Scientific Classification:

Kingdom Plantae
Unranked Angiosperms
Unranked Magnoliids
Order Piperales
Family Piperaceae
Genus Piper
Species P. cubeba
Binomial name Piper cubeba

Other Common Names:

The other common names for the cubeb are Java pepper, climbing pepper of Java and tailed pepper.


Unani physicians use a paste of the cubeb berries externally on male and female genitals to intensify sexual pleasure during coitus. Due to this attributed property cubebs were called "Habb-ul-Uruus". This use may have been the basis of cubeb as a legendary aphrodisiac. Outside of culinary use as a "red alternative" to black pepper, cubeb is little used in the West. In Tibetan medicine, cubeb is one of bzang po drug, six fine herbs beneficial to specific organs in the body. Cubeb is assigned for the spleen. Cubeb is derived from the Arabic name kababa, by way of Old French quibibes.

Cubeb is mentioned in alchemical writings by its Arabic name. John Parkinson in his book botanicum tells that the king of Portugal prohibited the sale of cubeb in order to promote black pepper around 1640. It experienced a brief resurgence in 19th century Europe for medicinal uses, but has practically vanished from the European market since. It continues to be used as a flavouring agent for gins and cigarettes in the West, and as a seasoning for food in Indonesia. Cubeb was introduced to Arabic cuisine around the 10th century.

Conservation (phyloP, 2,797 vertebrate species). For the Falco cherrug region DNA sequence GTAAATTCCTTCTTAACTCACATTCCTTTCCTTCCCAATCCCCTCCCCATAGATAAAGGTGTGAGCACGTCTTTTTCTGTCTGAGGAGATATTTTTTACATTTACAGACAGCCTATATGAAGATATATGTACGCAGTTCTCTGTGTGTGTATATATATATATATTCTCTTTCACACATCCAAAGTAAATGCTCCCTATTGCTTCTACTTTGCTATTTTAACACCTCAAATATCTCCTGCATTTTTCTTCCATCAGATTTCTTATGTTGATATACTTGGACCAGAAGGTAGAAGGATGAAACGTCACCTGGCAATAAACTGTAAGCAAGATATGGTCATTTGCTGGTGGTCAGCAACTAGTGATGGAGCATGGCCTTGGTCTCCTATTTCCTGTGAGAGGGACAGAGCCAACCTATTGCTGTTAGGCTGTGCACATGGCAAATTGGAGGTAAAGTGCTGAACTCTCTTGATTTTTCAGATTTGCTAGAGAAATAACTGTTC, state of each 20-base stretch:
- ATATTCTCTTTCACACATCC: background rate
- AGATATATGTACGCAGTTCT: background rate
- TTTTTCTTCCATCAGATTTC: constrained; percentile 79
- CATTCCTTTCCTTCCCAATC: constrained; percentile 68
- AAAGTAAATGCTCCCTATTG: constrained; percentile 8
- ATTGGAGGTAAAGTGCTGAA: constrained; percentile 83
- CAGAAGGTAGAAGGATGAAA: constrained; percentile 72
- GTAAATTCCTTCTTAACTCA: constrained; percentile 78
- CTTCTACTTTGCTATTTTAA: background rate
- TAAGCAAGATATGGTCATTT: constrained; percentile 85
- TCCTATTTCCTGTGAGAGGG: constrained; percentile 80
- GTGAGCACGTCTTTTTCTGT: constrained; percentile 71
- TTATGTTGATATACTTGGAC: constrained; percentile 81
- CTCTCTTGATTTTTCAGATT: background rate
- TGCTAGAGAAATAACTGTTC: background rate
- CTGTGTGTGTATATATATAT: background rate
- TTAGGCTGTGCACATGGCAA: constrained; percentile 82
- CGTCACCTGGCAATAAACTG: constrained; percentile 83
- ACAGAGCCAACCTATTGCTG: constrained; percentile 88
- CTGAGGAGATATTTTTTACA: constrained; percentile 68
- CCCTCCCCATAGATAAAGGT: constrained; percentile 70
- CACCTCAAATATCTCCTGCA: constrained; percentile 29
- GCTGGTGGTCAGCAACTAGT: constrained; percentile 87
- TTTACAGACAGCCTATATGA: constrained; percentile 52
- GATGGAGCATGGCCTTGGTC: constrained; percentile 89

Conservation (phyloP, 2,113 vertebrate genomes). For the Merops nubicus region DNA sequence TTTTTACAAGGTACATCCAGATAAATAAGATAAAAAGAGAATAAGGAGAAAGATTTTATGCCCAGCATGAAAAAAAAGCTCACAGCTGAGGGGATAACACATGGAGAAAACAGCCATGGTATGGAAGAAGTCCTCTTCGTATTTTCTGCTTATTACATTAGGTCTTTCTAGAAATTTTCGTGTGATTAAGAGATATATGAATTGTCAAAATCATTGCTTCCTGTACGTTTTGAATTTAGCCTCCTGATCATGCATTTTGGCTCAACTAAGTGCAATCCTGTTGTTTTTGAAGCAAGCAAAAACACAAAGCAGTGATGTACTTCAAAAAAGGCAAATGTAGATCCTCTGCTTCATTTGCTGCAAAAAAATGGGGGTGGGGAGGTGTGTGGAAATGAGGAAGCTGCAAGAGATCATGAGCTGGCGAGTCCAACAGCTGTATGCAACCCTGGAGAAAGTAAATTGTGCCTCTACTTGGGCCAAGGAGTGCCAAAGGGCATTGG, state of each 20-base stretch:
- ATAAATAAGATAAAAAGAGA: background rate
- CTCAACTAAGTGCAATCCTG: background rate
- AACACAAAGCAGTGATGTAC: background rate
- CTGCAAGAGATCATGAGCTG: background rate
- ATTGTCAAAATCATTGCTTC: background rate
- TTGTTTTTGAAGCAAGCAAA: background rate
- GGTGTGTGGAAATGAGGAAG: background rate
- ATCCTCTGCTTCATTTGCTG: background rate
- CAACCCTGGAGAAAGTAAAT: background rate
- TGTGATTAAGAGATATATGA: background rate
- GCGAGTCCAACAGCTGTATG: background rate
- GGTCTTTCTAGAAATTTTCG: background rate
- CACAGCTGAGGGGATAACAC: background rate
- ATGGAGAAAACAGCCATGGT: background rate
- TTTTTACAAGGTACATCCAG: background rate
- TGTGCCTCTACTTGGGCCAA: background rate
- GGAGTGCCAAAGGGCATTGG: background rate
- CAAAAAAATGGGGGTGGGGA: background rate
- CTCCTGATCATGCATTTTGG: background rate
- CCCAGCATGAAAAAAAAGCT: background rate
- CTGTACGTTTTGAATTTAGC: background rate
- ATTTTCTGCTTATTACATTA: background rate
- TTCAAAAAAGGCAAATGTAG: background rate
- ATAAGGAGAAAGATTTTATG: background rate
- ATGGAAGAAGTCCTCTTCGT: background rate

A climbing perennial plant, with dioecious flowers in spikes. The leaves are from four to six and a half inches long by one and a half to two inches broad, ovate-oblong, acuminate, and very smooth. Flowers arranged in spikes at the end of the branches; fruit, a berry rather longer than that of black pepper Odor is aromatic and taste is pungent and somewhat bitter.